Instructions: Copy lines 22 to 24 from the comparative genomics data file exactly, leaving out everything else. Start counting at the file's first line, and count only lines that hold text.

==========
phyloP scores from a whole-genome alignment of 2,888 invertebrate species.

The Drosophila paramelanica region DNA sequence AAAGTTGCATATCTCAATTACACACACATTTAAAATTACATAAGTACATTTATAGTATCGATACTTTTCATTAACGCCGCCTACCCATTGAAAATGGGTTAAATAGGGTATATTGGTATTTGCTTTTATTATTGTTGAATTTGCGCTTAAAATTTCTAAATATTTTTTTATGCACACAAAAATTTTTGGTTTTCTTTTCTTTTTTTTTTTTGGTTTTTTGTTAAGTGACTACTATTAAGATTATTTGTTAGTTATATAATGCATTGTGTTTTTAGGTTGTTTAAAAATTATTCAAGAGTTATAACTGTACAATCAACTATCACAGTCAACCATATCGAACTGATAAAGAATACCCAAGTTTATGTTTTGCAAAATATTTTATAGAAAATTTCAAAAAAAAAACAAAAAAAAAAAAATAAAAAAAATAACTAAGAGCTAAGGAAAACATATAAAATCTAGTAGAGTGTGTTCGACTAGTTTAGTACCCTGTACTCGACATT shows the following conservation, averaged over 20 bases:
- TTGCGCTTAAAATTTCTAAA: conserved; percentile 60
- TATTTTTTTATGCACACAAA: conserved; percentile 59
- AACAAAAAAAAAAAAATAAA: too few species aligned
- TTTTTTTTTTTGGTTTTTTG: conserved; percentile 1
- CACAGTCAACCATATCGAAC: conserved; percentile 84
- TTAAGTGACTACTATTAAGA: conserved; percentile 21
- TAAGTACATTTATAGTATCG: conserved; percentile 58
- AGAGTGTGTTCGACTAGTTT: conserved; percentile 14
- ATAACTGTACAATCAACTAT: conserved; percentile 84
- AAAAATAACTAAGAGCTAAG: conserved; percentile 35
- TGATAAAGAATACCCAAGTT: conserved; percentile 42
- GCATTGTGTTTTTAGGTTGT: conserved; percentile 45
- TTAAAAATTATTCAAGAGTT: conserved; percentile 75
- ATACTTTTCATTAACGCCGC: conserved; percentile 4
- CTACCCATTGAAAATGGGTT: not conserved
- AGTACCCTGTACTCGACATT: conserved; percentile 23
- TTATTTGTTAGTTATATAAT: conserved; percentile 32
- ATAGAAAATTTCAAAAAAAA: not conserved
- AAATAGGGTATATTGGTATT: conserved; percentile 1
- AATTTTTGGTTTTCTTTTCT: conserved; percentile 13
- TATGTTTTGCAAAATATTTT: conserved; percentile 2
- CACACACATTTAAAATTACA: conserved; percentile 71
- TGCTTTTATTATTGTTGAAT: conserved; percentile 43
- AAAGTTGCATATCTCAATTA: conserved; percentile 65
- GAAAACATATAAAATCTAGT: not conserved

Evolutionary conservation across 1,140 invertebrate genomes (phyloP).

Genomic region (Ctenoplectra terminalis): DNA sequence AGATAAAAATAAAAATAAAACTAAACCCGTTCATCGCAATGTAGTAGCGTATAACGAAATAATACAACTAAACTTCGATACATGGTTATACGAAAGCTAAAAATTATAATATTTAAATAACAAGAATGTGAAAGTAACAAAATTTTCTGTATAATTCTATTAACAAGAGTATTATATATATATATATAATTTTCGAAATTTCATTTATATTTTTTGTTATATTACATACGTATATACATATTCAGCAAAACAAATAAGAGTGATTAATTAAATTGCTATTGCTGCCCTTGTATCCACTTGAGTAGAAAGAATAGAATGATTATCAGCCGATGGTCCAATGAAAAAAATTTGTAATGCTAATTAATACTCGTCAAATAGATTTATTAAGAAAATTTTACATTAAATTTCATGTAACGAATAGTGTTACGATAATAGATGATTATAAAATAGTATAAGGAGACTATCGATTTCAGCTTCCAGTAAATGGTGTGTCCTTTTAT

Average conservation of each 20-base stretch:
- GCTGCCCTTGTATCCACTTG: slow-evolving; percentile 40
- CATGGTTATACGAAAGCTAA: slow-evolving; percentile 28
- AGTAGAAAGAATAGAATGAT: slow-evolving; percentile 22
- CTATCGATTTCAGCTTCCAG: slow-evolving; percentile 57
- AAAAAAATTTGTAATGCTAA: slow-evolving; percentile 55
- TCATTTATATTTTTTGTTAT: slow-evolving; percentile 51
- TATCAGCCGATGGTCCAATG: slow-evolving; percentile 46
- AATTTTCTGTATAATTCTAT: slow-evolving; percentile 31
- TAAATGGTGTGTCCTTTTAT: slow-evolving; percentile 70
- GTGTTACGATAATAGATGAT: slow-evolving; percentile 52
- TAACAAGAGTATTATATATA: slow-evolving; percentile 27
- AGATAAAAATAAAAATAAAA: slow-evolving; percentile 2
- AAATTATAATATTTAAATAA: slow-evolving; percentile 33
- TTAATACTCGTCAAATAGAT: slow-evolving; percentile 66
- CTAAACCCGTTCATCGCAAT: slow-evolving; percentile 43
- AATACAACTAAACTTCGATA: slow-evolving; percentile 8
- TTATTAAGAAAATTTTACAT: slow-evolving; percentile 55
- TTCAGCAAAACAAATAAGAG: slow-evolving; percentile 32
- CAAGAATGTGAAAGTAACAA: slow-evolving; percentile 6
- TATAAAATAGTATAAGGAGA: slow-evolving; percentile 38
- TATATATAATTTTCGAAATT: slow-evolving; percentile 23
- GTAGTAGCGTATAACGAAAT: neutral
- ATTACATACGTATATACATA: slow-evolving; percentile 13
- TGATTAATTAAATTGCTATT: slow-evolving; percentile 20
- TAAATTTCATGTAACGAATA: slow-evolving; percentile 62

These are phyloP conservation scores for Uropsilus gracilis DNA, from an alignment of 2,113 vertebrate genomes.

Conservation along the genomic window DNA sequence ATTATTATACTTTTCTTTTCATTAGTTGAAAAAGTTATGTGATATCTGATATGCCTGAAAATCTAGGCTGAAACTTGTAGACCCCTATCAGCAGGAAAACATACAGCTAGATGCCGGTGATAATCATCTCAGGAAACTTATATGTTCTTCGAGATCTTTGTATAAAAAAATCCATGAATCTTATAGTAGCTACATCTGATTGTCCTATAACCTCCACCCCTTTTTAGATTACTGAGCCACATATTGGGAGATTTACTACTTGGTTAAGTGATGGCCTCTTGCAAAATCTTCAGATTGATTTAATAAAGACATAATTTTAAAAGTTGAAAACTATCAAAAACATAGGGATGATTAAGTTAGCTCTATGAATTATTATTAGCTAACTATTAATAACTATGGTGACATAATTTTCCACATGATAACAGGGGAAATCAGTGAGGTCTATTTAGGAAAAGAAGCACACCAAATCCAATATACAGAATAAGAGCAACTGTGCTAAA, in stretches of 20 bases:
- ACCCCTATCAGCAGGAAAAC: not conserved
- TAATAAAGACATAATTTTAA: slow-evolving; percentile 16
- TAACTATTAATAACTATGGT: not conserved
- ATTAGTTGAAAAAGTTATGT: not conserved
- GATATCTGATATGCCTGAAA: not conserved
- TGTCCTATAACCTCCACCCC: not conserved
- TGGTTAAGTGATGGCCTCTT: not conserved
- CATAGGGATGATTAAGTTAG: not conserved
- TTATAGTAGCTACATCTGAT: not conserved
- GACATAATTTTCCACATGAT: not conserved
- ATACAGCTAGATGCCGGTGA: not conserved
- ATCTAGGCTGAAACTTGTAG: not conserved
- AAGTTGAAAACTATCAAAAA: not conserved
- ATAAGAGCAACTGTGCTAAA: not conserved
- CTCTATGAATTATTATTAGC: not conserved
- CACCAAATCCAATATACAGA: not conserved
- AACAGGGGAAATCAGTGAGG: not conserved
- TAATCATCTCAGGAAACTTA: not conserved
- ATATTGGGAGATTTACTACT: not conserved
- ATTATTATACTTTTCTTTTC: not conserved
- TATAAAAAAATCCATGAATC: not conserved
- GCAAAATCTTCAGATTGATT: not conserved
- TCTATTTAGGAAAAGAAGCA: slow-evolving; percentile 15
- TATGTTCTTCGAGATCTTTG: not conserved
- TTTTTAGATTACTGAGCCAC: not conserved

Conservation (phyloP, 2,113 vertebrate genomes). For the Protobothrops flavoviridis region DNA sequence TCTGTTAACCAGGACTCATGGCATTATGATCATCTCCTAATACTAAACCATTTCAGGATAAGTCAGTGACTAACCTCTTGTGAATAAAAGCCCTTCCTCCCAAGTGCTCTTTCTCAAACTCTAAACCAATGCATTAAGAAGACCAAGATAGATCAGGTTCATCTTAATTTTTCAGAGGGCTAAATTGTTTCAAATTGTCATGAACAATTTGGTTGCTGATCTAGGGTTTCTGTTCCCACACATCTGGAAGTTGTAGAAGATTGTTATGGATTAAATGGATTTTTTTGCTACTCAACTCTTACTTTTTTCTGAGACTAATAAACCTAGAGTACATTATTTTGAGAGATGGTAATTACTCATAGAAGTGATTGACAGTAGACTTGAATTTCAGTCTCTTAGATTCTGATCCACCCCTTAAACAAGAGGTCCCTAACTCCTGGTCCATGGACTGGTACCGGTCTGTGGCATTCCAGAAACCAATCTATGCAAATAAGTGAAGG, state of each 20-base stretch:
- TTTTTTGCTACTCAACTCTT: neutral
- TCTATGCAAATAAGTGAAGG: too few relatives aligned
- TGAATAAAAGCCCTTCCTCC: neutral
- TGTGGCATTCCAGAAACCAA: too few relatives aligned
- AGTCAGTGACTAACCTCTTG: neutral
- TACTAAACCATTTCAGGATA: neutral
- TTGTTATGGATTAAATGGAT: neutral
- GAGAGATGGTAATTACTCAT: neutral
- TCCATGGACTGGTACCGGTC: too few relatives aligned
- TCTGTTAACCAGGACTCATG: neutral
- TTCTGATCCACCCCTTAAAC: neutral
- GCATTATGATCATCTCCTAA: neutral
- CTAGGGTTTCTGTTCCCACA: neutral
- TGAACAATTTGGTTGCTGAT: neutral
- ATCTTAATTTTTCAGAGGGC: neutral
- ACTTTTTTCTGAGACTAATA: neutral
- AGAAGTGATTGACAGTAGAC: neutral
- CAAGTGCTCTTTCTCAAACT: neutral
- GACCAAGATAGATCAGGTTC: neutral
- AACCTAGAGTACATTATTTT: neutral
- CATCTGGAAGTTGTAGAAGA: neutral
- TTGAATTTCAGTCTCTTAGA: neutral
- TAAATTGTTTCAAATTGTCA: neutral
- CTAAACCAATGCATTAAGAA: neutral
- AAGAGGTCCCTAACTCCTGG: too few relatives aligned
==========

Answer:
- AATTTTTGGTTTTCTTTTCT: conserved; percentile 13
- TATGTTTTGCAAAATATTTT: conserved; percentile 2
- CACACACATTTAAAATTACA: conserved; percentile 71